Paulo Borges De Brito
May 7, 2014
Interesting project. Who would bear the costs if the market price is the same as dirty energy? How would you make people change their behavior? an example, I live in a small town where the local government invests in environmentally friendly energy alternatives. However, the majority of the population are not aware of those projects. If citizens are not aware of options, they don't change behavior so what would you do to make people aware of future options? Paulo
May 13, 2014
@ Karl. Good start! I just wanted to share one of my observation. when clean energy will provided on fair market value. What will happen to fossil fuel based conventional energy sources ? I want to say that fossil fuel will become more cheap, and it will first choice to buy. If we dealing with utility functions, this is how it will work. However, if we change the people preference through some mechanism few of them may be substitution or developing sustainability milieu, it can be game changer. What do you think ? Overall, I will say you are doing great work. Keep it up! I am really excited to see your proposal in full shape! Best, Mohazzam
May 23, 2014
Dear Karl, I think this a great idea. You could provide some numbers too. For example for a wind farm, with the retail price you could engage more customers? Do you think the wind farm would have that capacity to supply the amount of energy to a wider range of customers? If so, what would be the return on investment? What is the motivation behind selling the clean energy at a higher price right now? I think you can support your proposal by including some facts. Good luck, Gunesh
Jun 20, 2014
Hi Karl, The concept of giving grid parity to renewable energy is one of the topmost priority for Government of India and I am sure is the same for all the government world over. Solar energy is reaching to stage that it may attain grid parity in near future. But this will come only when investment climate for renewable energy is given boost by the government. You can include aspects of reduction of taxes, incentives and better tariff for these technologies. Please bring these elements in your proposal. Also look for all viable options of renewable energy to do this analysis.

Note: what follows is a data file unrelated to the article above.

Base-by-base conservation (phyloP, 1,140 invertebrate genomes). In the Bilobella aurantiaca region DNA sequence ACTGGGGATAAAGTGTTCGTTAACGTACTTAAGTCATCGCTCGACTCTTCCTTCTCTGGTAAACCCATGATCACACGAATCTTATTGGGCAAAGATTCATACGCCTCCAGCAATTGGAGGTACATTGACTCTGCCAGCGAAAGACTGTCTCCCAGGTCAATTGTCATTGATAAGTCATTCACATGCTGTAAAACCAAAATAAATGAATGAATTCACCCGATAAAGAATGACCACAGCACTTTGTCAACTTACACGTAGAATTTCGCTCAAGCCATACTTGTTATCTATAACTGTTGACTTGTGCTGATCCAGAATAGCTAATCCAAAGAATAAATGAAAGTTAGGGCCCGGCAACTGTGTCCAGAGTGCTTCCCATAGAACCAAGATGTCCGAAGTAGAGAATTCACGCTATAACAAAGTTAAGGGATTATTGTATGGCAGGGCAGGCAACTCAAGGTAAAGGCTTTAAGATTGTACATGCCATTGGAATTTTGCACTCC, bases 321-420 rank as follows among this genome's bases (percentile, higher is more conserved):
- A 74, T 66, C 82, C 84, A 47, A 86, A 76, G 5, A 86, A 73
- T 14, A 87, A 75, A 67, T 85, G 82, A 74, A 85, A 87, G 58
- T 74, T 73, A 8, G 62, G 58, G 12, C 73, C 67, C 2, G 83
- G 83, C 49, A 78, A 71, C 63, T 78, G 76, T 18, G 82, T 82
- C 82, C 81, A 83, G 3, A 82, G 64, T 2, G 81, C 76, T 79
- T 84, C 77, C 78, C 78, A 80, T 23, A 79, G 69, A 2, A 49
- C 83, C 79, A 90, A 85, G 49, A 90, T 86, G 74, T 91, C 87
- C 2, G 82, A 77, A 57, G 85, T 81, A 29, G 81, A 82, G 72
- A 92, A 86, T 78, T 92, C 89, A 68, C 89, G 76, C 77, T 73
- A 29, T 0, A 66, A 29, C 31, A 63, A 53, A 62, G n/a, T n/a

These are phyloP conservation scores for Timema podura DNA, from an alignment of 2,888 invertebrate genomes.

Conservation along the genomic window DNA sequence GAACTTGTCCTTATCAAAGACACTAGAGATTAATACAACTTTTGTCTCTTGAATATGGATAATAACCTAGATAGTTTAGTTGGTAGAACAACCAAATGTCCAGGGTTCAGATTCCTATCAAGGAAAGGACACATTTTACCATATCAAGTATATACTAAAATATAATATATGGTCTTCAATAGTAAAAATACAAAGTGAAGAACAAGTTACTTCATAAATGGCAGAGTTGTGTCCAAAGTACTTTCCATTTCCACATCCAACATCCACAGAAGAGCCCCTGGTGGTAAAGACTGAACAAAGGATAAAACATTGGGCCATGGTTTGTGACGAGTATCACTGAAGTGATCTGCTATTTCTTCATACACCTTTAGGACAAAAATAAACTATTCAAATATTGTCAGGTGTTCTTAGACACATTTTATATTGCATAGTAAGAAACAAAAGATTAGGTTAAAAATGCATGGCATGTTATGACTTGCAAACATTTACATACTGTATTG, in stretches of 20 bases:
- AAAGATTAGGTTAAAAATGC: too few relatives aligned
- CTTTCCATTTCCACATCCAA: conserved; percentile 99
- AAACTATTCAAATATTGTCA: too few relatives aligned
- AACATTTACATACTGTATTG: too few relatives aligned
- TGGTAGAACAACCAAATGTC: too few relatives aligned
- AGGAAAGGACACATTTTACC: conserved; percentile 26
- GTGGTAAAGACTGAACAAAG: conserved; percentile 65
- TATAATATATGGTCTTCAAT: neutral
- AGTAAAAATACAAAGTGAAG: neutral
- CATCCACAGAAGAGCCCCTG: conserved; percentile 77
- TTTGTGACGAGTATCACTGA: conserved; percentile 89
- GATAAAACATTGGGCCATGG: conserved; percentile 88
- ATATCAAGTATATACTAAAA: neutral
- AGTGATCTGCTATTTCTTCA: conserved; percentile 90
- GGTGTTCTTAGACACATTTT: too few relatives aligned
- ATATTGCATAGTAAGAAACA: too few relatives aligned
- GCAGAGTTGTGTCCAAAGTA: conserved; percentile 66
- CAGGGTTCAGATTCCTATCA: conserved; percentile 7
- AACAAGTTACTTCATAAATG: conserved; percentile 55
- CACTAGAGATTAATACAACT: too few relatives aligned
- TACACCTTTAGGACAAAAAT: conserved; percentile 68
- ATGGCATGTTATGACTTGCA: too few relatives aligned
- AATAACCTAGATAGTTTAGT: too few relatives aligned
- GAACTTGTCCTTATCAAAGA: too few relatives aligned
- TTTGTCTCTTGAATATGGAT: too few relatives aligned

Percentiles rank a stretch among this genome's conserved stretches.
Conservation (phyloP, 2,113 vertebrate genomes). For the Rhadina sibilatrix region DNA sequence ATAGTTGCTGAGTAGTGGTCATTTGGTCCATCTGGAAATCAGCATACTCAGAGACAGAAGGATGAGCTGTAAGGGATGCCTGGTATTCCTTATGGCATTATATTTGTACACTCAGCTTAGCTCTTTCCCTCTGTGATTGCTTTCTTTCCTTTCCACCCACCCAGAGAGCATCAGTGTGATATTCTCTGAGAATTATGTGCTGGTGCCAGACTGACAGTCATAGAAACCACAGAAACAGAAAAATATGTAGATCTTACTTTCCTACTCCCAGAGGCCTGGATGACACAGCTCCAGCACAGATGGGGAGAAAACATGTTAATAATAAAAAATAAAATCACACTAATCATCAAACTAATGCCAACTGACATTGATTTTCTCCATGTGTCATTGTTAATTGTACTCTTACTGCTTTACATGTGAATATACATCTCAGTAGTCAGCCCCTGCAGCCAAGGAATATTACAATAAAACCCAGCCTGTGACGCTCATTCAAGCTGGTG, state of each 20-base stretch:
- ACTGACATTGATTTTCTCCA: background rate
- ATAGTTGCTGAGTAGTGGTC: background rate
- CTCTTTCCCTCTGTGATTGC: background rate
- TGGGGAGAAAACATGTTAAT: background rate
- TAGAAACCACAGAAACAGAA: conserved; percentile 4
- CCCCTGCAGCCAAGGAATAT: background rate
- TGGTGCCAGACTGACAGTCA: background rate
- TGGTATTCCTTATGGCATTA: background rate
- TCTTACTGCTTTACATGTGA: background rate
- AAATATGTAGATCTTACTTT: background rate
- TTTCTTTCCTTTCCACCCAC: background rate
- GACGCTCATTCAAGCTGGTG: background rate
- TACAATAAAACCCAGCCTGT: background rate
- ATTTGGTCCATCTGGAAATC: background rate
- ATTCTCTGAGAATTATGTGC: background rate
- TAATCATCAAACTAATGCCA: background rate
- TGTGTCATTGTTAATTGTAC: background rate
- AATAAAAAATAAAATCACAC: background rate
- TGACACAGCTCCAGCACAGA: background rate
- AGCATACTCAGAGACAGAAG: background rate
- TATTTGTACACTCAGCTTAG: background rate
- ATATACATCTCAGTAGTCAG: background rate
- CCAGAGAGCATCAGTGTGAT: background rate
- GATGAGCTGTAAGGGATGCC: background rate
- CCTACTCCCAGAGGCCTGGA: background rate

Laur Hesse Fisher
Jul 23, 2014
This proposal has been moved from the "Shifting Behaviors" contest to the "U.S. Federal Government" contest.
Aug 5, 2014
We think the impact of this idea could be very large. It would lead to greater compensation of clean energy resources, which would lead to significantly more deployment. However, the judges had some concerns that prevent us from advancing this proposal as a semi-finalist. First, the proposal lacks clarity on what the role of government and utilities would be in the proposal. It would benefit from more research into the structure of power markets and the governance structures that inform the integration of distributed sources of power. Second, the structure of paying retail rates is already the standard practice in much of the country through net metering policies. Paying the avoided cost (which is lower than retail, and I don't think is what this proposal is about) is already required under the Public Utilities Regulatory Policy Act (PURPA). Retail rates are regulated by states, and not the federal government, so there are significant jurisdictional challenges to making this happen. In the end, we want to commend you for suggesting a proposal with the instinct in the right place, but felt that it was too far away from a workable proposal to advance as a semi-finalist.
Jun 3, 2015
Hi Karl, Thanks for the interesting proposal. I'd be really interested to see this idea fleshed out better. For instance, what's the price difference between wholesale and retail rates in Saint Louis? Overall, this proposal would benefit from addressing the questions and notes identified from its submission last year. Best regards, Dustin Carey